Emily The Criminal brings Aubrey Plaza to the big screen like you’ve never seen her before. As Emily, a woman backed into the corner and clawing her way out, she brings a raw intensity to the role. Buried in debt and unable to find long term employment due to a minor criminal record from her past, Emily is an extremely vulnerable character, who finds the empowerment to take control of her life in dangerous and unconventional ways. I had the privilege to speak with Emily The Criminal’s writer and director, John Patton Ford, about his spectacular feature debut.
The road to making Emily The Criminal was a long and rocky one for John; a twelve year process that began once he graduated from film school. He worked as a screen writer, but his dream was always to direct, and so he wrote Emily The Criminal with himself in mind. John met Aubrey Plaza in the summer of 2018, and he knew immediately that she was a perfect fit for the role of Emily.
“It seemed so left field. And then I met her. And I met someone who was so different than what I’d been expecting. I met someone so complicated. And so full.. all these angles and all these things going on in her life, and she’s so alive, and so present…”
The fact that she was known primarily for her comedy was something that intrigued John. Her ability to shed her comedic persona to fully embody the bleak desperation of Emily was something that surprised him, and he’d hoped it could surprise the audience, as well. As a character, John based much of Emily on his own struggles and life experiences. Leaving grad school he found himself in debt and faced with feelings of fear, anxiety and anger.
“I just know exactly how that person feels. Who feels like they can’t possibly succeed by playing by the rules. You know? Like I, I understand that deeply.”
Emily is a relatable character. She’s struggling with student loans, has difficulty finding work and feels judged and rejected at every turn. These are feelings and hurtles that we’ve all encountered to some degree throughout our lives. However, keeping Emily relatable is no simple task. As she drifts further down the rabbit hole of organized crime, it could be easy for audiences to detach and lose the connection. The key, according John, is to form that strong bond between Emily and Audiences early on; to allow audience to see Emily for who she is and why she makes the decisions that she does. This is something that the film does very well.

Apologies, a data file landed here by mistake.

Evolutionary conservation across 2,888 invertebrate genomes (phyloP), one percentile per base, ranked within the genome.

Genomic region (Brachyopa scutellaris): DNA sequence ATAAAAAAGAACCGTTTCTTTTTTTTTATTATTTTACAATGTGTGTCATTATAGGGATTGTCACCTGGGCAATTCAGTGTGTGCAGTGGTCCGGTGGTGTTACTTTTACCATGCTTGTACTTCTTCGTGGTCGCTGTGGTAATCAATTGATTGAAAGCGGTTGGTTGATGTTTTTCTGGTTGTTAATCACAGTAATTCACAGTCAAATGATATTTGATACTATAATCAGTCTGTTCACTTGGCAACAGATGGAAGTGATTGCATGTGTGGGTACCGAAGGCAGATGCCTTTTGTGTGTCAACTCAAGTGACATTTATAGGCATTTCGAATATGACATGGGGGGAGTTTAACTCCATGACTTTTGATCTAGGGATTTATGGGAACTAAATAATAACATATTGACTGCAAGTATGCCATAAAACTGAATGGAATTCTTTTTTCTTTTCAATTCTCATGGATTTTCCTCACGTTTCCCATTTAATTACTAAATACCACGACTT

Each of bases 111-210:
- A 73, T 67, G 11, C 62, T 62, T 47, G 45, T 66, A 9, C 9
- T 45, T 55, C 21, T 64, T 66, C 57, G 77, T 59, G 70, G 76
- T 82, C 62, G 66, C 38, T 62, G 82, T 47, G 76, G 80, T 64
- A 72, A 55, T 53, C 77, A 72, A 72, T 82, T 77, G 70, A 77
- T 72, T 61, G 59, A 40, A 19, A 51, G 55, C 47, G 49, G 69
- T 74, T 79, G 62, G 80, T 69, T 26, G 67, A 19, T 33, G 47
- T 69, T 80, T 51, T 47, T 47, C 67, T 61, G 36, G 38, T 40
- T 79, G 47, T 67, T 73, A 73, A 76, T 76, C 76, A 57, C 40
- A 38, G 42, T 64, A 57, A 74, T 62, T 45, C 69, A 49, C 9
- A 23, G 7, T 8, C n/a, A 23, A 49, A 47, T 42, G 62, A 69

The decision to have a female lead came largely from John’s observations of typical female characters in film; depictions that he says are generally reductive in nature.
“It’s so often that we have a female character who’s defined by some kind of past trauma that they went though. Like ‘they lost a child’ or something like that. We have a hard time even allowing a woman just to be a woman in a movie unless she’s recovering from some trauma. I don’t know what that’s all about.”
Emily The Criminal is a taut, edge of your seat crime thriller with stellar performances from Aubrey Plaza and Theo Rossi. It breathes fresh air into the genre by crafting characters that feel genuine. John Patton Ford has proven with is directorial debut that he has the vision and talent to be one of Hollywood’s top new directors, and I look forward to seeing what comes next in his career.
Emily The Criminal releases in theaters August 12th.